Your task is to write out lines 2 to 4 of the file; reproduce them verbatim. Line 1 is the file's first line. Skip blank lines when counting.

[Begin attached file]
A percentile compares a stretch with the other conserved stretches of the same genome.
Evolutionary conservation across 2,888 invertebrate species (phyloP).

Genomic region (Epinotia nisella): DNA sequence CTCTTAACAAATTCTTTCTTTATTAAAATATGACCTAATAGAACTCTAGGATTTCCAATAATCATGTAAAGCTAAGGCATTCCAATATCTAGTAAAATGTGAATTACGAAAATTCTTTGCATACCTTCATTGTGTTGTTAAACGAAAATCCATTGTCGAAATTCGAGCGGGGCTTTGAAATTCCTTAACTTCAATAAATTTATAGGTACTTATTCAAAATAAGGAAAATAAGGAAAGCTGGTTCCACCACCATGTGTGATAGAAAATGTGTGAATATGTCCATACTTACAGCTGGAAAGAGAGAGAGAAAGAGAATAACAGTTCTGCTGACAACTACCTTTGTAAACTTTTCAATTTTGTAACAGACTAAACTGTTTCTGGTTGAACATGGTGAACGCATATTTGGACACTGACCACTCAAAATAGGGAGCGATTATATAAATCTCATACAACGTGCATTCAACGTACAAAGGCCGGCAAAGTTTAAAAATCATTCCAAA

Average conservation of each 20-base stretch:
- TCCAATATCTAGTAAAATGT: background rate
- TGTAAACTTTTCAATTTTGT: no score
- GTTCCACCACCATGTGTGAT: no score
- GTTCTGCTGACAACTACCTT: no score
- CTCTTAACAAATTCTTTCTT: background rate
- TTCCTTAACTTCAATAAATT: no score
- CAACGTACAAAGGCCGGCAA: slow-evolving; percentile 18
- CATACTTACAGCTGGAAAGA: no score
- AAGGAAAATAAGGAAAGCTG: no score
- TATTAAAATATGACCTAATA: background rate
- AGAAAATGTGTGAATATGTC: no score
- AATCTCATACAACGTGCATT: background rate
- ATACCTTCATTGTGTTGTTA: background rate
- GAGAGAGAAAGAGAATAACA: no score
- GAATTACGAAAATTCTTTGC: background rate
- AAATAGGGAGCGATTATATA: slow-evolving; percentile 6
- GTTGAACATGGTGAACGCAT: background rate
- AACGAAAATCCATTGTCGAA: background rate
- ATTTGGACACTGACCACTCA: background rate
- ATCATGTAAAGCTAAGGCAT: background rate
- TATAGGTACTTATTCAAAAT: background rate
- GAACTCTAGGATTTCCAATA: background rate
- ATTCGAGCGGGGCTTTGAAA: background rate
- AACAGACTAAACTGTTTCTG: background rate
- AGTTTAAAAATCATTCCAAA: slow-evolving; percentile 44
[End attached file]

Evolutionary conservation across 2,888 invertebrate species (phyloP).

Genomic region (Epinotia nisella): DNA sequence CTCTTAACAAATTCTTTCTTTATTAAAATATGACCTAATAGAACTCTAGGATTTCCAATAATCATGTAAAGCTAAGGCATTCCAATATCTAGTAAAATGTGAATTACGAAAATTCTTTGCATACCTTCATTGTGTTGTTAAACGAAAATCCATTGTCGAAATTCGAGCGGGGCTTTGAAATTCCTTAACTTCAATAAATTTATAGGTACTTATTCAAAATAAGGAAAATAAGGAAAGCTGGTTCCACCACCATGTGTGATAGAAAATGTGTGAATATGTCCATACTTACAGCTGGAAAGAGAGAGAGAAAGAGAATAACAGTTCTGCTGACAACTACCTTTGTAAACTTTTCAATTTTGTAACAGACTAAACTGTTTCTGGTTGAACATGGTGAACGCATATTTGGACACTGACCACTCAAAATAGGGAGCGATTATATAAATCTCATACAACGTGCATTCAACGTACAAAGGCCGGCAAAGTTTAAAAATCATTCCAAA

Average conservation of each 20-base stretch: